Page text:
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A proposed National Clean Plant Network would help protect the United States from exotic plant pests and pathogens.

Provisions for the network are contained in two legislative bills: the Equitable Agriculture Today for a Healthy America Act, which was introduced in the House of Representatives during the last Congressional session, and the Specialty Crop Competitiveness Act, which was introduced in the Senate. Neither went to a vote. The bills will need to be reintroduced in the next session. Richard Pombo (Republican, California), who was the primary sponsor of the EAT Healthy America Act, lost his seat at the November election, said Chris Schlect, president of the Northwest Horticultural Council.

The network would secure a national funding base for diagnosis and elimination of viruses in the tree fruit, nut, and grape industries and would distribute funds to the National Research Support Program No. 5 in Prosser, Washington, and to Foundation Plant Services at the University of California, Davis. It would also help fund blocks of elite virus-tested plant material in sites around the country.

Clemson University, which operates a clean stock testing program for tree fruits, will establish a regional tree fruit foundation block, and Cornell University, Geneva, New York, will reactivate its tree fruit and grapevine virus programs.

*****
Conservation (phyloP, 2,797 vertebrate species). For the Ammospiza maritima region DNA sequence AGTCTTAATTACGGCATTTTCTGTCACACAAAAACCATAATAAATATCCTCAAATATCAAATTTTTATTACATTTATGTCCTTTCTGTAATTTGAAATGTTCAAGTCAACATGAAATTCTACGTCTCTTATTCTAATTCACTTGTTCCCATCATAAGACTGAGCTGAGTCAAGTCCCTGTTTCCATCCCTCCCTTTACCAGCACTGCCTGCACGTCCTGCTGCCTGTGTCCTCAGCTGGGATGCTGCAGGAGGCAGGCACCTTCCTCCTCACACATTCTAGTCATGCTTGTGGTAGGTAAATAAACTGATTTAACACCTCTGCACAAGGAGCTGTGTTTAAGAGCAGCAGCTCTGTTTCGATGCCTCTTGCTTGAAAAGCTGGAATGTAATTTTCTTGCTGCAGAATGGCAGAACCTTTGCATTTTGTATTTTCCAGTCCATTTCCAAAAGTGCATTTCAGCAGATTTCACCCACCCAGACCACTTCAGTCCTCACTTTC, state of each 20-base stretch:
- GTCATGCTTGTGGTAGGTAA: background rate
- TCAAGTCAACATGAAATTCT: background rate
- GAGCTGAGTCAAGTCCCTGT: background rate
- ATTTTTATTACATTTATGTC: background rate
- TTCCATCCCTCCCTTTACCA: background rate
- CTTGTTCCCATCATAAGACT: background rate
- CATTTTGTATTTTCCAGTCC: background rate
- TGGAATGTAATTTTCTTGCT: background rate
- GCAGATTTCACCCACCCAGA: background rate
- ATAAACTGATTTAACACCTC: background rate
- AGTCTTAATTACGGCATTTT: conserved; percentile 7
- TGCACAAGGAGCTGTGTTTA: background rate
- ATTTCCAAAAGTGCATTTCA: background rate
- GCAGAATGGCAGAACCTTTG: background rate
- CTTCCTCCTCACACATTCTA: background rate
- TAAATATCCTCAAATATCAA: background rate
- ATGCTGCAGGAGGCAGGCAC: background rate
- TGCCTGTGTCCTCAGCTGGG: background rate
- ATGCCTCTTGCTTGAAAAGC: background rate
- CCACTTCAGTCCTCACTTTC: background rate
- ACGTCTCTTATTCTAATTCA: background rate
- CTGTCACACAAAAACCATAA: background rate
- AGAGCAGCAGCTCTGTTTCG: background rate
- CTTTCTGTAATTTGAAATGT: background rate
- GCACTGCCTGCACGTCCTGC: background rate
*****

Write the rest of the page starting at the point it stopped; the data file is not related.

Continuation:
The Northwest Grape Foundation Service at Washington State University will be part of the network, and a consortium of land-grant universities in Pennsylvania, Maryland, and Virginia will provide resources for a mid-Atlantic region grapevine foundation program.

Federal funding of $3.1 million is requested for each of the first two years, and $2.7 million annually in subsequent years. Growers will continue to contribute $2.7 million annually to clean stock programs through user fees and assessments paid to state-managed certification programs.

Bill Howell, manager of NRSP5, said provisions for the National Clean Plant Network might eventually be incorporated into the 2007 Farm Bill, rather than being passed as separate legislation.

Howell is a member of a steering committee that is working with industry and the U.S. Department of Agriculture to develop a strategic plan to define and implement the proposed network.